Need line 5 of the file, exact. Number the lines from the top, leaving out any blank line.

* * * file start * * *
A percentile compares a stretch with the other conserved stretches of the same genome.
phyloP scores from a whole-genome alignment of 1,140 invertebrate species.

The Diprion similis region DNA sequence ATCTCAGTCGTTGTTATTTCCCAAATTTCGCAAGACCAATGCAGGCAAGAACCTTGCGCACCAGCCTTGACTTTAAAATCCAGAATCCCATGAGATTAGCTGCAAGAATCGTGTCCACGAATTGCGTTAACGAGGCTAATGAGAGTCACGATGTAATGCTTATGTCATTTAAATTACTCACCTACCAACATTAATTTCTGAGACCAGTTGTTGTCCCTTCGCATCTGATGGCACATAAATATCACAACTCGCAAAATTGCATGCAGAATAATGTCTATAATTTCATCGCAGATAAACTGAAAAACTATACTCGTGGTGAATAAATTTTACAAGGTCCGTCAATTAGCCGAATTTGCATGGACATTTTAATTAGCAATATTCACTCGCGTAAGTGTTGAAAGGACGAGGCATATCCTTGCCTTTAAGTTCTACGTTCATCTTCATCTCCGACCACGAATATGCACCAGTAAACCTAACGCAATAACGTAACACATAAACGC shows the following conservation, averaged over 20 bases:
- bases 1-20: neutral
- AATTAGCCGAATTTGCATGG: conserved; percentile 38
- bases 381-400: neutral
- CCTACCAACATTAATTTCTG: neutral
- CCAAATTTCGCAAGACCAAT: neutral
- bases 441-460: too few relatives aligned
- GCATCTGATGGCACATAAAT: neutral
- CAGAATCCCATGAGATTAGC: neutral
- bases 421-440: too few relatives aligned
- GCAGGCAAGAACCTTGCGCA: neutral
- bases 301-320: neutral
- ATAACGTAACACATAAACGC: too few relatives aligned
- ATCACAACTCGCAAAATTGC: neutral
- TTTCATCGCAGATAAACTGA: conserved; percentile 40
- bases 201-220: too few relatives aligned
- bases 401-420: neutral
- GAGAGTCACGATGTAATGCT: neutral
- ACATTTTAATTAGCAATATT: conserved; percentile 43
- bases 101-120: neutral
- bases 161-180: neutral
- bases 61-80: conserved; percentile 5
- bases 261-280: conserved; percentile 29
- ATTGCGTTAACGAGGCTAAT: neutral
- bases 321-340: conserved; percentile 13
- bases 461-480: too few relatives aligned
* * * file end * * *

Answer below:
- AATTAGCCGAATTTGCATGG: conserved; percentile 38